(WHTM) — Pennsylvania is no stranger to natural disasters. Fires, tornadoes, hurricanes, floods, and snowstorms can all be deadly and cause massive amounts of property damage.

But which of these natural disasters was the worst in the state?

The Johnstown Flood of May 31, 1889, was the worst natural or weather-related disaster in Pennsylvania. The flood was caused by the failure of the South Fork Dam. The failure happened due to an extreme amount of rain falling over the region within a 24-hour period.

The US Army Signal Corps estimated that six to 10 inches of rain fell throughout the Johnstown region, and this heavy rain caused the dam to completely fail, sending a wall of water that was more than 30 feet high.

The wall traveled 14 miles at speeds of up to 40 miles per hour. Before striking Johnstown, the wall of water hit South Fork, Mineral Point, East Connemaugh, and Woodvale which caused extreme damage in all of the communities. The dam contained 20 million tons of water before it gave way, about the same amount of water as goes over Niagara Falls in 36 minutes, according to the Johnstown Area Heritage Association.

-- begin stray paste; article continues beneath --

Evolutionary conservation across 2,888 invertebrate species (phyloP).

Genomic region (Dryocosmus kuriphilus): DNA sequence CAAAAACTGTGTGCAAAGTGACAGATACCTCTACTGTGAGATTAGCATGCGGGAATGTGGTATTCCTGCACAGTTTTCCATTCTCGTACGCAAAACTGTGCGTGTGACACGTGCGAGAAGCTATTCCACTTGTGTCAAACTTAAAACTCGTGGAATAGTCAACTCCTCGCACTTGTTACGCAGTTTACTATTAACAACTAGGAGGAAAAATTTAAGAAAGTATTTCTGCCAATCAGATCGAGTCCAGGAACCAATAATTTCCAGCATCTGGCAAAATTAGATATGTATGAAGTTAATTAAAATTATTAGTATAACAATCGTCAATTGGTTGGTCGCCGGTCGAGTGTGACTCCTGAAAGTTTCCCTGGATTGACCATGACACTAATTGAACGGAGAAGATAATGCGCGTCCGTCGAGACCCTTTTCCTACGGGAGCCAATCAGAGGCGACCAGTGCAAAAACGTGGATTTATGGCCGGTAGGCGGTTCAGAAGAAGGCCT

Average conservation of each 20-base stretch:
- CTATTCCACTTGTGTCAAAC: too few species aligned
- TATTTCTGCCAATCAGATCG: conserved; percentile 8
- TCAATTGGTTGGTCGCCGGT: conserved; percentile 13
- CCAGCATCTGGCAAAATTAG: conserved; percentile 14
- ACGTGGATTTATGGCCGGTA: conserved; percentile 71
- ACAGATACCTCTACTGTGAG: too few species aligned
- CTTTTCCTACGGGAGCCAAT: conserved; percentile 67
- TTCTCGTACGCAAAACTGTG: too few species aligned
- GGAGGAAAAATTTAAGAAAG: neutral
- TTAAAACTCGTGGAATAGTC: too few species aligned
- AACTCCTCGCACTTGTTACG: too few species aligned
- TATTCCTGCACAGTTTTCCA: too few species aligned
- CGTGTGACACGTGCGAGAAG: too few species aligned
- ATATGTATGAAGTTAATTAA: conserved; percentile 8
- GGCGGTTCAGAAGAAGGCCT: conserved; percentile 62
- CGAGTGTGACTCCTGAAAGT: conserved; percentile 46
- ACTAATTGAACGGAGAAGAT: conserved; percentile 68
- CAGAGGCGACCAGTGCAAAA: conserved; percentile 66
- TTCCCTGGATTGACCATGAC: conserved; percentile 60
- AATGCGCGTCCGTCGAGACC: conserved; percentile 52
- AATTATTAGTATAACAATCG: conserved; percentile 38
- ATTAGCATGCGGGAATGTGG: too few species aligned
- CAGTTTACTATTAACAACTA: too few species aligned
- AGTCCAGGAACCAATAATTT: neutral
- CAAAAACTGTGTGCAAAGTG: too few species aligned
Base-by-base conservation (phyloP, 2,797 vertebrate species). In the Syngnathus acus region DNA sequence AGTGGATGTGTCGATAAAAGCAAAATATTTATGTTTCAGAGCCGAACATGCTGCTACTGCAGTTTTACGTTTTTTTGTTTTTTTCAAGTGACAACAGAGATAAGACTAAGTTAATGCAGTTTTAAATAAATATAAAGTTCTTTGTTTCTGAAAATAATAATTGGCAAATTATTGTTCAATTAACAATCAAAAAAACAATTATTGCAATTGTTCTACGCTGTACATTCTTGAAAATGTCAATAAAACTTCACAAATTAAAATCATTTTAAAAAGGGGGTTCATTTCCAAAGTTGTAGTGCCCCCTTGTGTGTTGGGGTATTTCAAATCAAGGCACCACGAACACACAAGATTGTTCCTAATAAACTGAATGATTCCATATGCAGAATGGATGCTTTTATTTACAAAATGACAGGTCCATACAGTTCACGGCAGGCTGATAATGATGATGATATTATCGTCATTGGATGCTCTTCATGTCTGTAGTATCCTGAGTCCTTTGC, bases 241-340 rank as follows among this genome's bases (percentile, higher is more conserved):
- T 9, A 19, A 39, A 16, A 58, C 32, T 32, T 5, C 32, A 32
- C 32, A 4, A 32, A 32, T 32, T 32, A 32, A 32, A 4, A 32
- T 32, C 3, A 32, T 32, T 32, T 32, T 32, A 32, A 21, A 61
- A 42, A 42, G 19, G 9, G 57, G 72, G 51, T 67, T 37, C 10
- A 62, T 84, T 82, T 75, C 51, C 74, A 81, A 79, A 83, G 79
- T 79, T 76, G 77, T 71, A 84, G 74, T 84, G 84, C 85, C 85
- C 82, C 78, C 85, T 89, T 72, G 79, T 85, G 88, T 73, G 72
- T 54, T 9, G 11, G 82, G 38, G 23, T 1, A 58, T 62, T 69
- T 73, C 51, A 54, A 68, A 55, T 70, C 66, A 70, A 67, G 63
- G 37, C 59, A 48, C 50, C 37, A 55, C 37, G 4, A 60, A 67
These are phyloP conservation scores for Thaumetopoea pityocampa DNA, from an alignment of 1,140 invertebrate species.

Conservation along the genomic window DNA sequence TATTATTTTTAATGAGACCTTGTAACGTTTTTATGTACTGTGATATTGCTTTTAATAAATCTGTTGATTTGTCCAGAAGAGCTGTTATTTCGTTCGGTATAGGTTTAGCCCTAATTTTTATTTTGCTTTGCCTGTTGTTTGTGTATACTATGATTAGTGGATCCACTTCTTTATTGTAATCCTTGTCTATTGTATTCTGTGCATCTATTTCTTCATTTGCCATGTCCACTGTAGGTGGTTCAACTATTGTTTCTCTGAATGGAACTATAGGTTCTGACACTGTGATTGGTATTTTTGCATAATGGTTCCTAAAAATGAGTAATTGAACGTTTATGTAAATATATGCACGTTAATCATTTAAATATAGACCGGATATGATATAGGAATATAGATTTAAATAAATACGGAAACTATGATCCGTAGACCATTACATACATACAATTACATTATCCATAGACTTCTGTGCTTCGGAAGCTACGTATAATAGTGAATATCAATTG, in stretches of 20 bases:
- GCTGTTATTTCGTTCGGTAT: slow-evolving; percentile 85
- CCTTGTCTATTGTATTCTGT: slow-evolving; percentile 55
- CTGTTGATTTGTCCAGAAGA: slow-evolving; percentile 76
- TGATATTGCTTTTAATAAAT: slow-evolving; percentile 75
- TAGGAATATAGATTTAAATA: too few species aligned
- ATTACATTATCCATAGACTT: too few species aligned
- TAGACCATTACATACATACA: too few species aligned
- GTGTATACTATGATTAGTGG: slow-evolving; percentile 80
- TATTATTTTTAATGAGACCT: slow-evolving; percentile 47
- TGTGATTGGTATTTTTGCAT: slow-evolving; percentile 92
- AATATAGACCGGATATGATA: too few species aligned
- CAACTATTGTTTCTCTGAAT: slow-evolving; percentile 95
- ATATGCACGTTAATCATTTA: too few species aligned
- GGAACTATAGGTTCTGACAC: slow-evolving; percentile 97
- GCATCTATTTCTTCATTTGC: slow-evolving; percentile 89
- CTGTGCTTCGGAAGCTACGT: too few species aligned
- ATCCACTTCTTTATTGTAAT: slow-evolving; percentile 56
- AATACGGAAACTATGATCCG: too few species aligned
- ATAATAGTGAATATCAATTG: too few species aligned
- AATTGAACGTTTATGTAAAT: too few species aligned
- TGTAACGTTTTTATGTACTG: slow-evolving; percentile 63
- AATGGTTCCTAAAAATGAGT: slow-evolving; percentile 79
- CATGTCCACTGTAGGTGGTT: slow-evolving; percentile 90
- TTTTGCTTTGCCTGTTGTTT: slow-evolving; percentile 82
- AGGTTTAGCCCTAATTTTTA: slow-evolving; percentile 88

Around 4:07 p.m. on May, 31, the wall of water hit Johnstown. According to the Pennsylvania Historical and Museum Commission, the water wiped out four square miles of the community within 10 minutes, which equated to roughly 1,600 homes and 280 businesses.

The flood swept several locomotives weighing 170,000 pounds as far as 4,800 feet. The damage was estimated to be around $17 million, which adjusted for inflation is around $300 million today. Flood lines were recorded to be as high as 89 feet above the river level.

According to the Johnstown Area Heritage Association, 2,209 people died and 99 entire families died, including 396 children. News of the flood spread throughout the United States and the world. Around $3.7 million was collected for the relief effort from both the US and 18 foreign countries.

Since the flood of 1889, Johnstown has also been hit with floods in both 1936 and 1977.